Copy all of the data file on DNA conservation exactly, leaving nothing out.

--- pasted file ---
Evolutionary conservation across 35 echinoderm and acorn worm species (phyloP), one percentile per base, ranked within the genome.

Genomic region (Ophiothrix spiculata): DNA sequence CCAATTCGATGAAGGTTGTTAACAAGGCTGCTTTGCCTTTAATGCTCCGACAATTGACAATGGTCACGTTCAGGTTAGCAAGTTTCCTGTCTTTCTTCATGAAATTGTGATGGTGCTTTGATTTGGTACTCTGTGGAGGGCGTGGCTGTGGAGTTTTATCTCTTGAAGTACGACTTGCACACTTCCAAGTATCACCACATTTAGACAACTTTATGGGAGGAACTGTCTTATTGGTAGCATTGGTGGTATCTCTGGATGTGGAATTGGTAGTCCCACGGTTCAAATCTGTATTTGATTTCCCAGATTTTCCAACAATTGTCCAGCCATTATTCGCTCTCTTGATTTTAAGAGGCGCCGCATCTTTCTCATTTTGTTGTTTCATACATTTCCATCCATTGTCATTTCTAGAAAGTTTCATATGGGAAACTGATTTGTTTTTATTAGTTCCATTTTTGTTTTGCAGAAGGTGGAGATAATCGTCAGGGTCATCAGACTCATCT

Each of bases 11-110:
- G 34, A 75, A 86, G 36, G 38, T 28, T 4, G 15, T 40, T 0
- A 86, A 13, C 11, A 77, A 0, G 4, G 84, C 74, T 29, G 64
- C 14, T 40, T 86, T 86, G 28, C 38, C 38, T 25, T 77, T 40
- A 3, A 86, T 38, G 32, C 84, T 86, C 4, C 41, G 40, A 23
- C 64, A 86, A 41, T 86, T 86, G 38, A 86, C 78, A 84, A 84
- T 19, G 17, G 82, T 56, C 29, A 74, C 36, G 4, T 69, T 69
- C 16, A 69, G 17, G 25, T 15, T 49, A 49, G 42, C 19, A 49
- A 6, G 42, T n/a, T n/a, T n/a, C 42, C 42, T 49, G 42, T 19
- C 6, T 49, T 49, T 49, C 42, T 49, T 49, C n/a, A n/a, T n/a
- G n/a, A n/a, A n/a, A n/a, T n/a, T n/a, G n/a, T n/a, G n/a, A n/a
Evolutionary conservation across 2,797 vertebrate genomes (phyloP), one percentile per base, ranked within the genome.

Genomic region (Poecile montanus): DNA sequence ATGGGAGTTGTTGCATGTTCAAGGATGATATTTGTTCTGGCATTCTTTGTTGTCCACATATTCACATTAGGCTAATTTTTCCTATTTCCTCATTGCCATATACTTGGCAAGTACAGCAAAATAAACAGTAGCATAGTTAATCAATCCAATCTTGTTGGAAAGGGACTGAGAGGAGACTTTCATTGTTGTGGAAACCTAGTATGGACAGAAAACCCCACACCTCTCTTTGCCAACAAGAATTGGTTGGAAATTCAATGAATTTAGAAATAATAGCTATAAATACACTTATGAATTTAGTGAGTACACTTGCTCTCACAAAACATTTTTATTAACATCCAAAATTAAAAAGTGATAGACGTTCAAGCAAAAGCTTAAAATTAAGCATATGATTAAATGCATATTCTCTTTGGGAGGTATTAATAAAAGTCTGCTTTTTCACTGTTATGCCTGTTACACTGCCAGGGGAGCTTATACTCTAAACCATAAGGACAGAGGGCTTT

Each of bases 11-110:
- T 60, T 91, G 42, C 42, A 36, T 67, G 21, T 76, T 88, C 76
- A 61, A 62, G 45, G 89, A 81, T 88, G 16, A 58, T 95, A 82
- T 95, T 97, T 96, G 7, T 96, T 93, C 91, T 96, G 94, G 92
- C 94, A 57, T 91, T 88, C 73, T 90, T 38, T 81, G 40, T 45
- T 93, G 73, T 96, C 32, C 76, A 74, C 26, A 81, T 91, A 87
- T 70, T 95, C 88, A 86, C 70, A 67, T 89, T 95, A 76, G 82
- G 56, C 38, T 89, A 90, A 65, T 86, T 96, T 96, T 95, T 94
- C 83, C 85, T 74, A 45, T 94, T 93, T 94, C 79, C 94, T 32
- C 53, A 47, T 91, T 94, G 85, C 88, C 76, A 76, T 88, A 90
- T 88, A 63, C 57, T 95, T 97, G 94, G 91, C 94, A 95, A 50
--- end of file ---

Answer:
Evolutionary conservation across 35 echinoderm and acorn worm species (phyloP), one percentile per base, ranked within the genome.

Genomic region (Ophiothrix spiculata): DNA sequence CCAATTCGATGAAGGTTGTTAACAAGGCTGCTTTGCCTTTAATGCTCCGACAATTGACAATGGTCACGTTCAGGTTAGCAAGTTTCCTGTCTTTCTTCATGAAATTGTGATGGTGCTTTGATTTGGTACTCTGTGGAGGGCGTGGCTGTGGAGTTTTATCTCTTGAAGTACGACTTGCACACTTCCAAGTATCACCACATTTAGACAACTTTATGGGAGGAACTGTCTTATTGGTAGCATTGGTGGTATCTCTGGATGTGGAATTGGTAGTCCCACGGTTCAAATCTGTATTTGATTTCCCAGATTTTCCAACAATTGTCCAGCCATTATTCGCTCTCTTGATTTTAAGAGGCGCCGCATCTTTCTCATTTTGTTGTTTCATACATTTCCATCCATTGTCATTTCTAGAAAGTTTCATATGGGAAACTGATTTGTTTTTATTAGTTCCATTTTTGTTTTGCAGAAGGTGGAGATAATCGTCAGGGTCATCAGACTCATCT

Each of bases 11-110:
- G 34, A 75, A 86, G 36, G 38, T 28, T 4, G 15, T 40, T 0
- A 86, A 13, C 11, A 77, A 0, G 4, G 84, C 74, T 29, G 64
- C 14, T 40, T 86, T 86, G 28, C 38, C 38, T 25, T 77, T 40
- A 3, A 86, T 38, G 32, C 84, T 86, C 4, C 41, G 40, A 23
- C 64, A 86, A 41, T 86, T 86, G 38, A 86, C 78, A 84, A 84
- T 19, G 17, G 82, T 56, C 29, A 74, C 36, G 4, T 69, T 69
- C 16, A 69, G 17, G 25, T 15, T 49, A 49, G 42, C 19, A 49
- A 6, G 42, T n/a, T n/a, T n/a, C 42, C 42, T 49, G 42, T 19
- C 6, T 49, T 49, T 49, C 42, T 49, T 49, C n/a, A n/a, T n/a
- G n/a, A n/a, A n/a, A n/a, T n/a, T n/a, G n/a, T n/a, G n/a, A n/a
Evolutionary conservation across 2,797 vertebrate genomes (phyloP), one percentile per base, ranked within the genome.

Genomic region (Poecile montanus): DNA sequence ATGGGAGTTGTTGCATGTTCAAGGATGATATTTGTTCTGGCATTCTTTGTTGTCCACATATTCACATTAGGCTAATTTTTCCTATTTCCTCATTGCCATATACTTGGCAAGTACAGCAAAATAAACAGTAGCATAGTTAATCAATCCAATCTTGTTGGAAAGGGACTGAGAGGAGACTTTCATTGTTGTGGAAACCTAGTATGGACAGAAAACCCCACACCTCTCTTTGCCAACAAGAATTGGTTGGAAATTCAATGAATTTAGAAATAATAGCTATAAATACACTTATGAATTTAGTGAGTACACTTGCTCTCACAAAACATTTTTATTAACATCCAAAATTAAAAAGTGATAGACGTTCAAGCAAAAGCTTAAAATTAAGCATATGATTAAATGCATATTCTCTTTGGGAGGTATTAATAAAAGTCTGCTTTTTCACTGTTATGCCTGTTACACTGCCAGGGGAGCTTATACTCTAAACCATAAGGACAGAGGGCTTT

Each of bases 11-110:
- T 60, T 91, G 42, C 42, A 36, T 67, G 21, T 76, T 88, C 76
- A 61, A 62, G 45, G 89, A 81, T 88, G 16, A 58, T 95, A 82
- T 95, T 97, T 96, G 7, T 96, T 93, C 91, T 96, G 94, G 92
- C 94, A 57, T 91, T 88, C 73, T 90, T 38, T 81, G 40, T 45
- T 93, G 73, T 96, C 32, C 76, A 74, C 26, A 81, T 91, A 87
- T 70, T 95, C 88, A 86, C 70, A 67, T 89, T 95, A 76, G 82
- G 56, C 38, T 89, A 90, A 65, T 86, T 96, T 96, T 95, T 94
- C 83, C 85, T 74, A 45, T 94, T 93, T 94, C 79, C 94, T 32
- C 53, A 47, T 91, T 94, G 85, C 88, C 76, A 76, T 88, A 90
- T 88, A 63, C 57, T 95, T 97, G 94, G 91, C 94, A 95, A 50